Food Allergy


Food allergies occur when the body creates a certain type of antibody called Immunoglobulin E (IgE) to food particles. This antibody is the same type of molecule that results in other types of allergies, such as hay fever, or allergies to bees and medications.
Food allergy occurs in 4 to 6 percent of young children and 3 to 4 percent of adults. It can be a major cause of life-threatening allergic reactions.
A family history of asthma, environmental allergies, eczema or food allergies are all risk factors for children to develop food allergies. A child with a brother or sister who is allergic to peanuts is 10 times more likely to become allergic to peanut compared to the general population.

Some of the most common foods that can cause an allergy are:

• Milk
• Peanuts
• Eggs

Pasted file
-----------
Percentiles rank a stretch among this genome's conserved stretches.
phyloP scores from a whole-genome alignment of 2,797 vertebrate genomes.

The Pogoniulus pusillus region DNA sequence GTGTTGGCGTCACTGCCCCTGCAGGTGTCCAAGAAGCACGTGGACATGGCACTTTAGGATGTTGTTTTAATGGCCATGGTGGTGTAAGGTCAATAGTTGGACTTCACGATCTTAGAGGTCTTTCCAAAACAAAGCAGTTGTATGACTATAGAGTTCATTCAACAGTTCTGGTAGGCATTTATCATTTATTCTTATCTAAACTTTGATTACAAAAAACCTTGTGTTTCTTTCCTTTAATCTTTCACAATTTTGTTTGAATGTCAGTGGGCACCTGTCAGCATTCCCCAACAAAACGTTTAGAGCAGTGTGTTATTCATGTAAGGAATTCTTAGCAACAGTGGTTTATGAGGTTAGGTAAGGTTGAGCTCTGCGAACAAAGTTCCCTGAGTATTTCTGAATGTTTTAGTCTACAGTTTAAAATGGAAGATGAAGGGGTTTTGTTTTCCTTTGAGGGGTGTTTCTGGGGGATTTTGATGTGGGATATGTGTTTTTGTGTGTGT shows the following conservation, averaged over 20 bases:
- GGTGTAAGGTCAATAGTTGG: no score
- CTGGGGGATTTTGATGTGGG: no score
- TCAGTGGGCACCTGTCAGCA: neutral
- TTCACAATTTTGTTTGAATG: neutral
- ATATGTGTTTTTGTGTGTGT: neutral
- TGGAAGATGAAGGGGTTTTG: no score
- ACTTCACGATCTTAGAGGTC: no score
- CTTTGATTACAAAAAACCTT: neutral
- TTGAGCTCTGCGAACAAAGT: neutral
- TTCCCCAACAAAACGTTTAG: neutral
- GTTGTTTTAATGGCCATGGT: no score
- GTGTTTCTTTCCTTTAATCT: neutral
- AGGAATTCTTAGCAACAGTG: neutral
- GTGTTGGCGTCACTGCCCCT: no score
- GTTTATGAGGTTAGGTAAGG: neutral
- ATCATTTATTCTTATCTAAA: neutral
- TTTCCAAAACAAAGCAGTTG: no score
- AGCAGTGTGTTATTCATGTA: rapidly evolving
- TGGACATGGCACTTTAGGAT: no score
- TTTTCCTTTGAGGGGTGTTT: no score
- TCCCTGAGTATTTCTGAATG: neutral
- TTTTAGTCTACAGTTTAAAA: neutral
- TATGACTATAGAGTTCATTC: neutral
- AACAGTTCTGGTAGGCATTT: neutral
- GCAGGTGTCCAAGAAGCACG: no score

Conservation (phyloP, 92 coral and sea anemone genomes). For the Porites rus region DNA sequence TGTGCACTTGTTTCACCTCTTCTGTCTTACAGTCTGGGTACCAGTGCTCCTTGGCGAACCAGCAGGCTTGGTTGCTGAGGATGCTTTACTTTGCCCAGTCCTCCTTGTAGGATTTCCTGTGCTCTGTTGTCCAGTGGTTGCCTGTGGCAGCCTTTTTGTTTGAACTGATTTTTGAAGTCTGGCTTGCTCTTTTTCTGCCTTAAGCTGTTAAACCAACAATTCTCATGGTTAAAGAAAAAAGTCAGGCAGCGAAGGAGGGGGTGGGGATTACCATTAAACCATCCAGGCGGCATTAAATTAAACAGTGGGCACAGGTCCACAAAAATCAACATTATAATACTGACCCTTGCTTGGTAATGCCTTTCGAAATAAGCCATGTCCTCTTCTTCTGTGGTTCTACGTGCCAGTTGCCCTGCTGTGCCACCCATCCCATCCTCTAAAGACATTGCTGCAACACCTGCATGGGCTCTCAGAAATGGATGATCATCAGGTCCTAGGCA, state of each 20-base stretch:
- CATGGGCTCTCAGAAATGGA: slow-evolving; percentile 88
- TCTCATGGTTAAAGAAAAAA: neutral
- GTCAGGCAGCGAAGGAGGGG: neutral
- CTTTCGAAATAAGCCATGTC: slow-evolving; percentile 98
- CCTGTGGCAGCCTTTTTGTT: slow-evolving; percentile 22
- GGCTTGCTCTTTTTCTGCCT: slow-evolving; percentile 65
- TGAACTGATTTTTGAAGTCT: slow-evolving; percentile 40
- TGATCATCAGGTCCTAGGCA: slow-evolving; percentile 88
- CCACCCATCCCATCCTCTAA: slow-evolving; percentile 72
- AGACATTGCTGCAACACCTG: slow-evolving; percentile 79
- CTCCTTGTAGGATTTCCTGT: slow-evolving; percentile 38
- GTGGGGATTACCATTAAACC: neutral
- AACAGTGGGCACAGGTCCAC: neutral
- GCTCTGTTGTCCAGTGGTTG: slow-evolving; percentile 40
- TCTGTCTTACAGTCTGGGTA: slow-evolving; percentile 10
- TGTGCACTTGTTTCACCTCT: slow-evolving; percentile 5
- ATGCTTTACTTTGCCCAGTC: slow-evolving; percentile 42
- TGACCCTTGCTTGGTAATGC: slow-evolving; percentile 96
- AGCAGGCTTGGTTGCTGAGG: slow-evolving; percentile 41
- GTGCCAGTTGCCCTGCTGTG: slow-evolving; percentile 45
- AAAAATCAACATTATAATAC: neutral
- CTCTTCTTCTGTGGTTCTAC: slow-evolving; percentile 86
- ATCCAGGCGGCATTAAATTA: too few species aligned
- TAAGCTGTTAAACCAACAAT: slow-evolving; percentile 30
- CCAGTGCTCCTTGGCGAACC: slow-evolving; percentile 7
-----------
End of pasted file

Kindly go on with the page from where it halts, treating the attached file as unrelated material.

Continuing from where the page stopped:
• Wheat
• Soybean
• Corn
• Shellfish (Shrimp, Crab, Lobster, Snails, Clams)
• Fish
• Tree nuts (Walnuts, Pecans)


• Abdominal cramping/pain
• Excessive gas (flatulence)
• Bloating
• Diarrhea or constipation
• Nausea
• Vomiting
• Hives
• Swelling of the eyelids, face, lips or tongue
• Coughing
• Wheezing
• Clearing of the throat
• Difficulty swallowing
• Fatigue
• Dark circles under eyes

Many individuals who think they are allergic to a food may actually have an intolerance or sensitivity to it. Although most symptoms from food intolerance and food allergies are similar, the amount of time it takes to develop a reaction may differ.
If you are allergic to a food, the allergen triggers a response in the immune system right away, usually within 5-15 minutes. If one has intolerance to a food, symptoms may not appear for several hours or even days after consuming a food.



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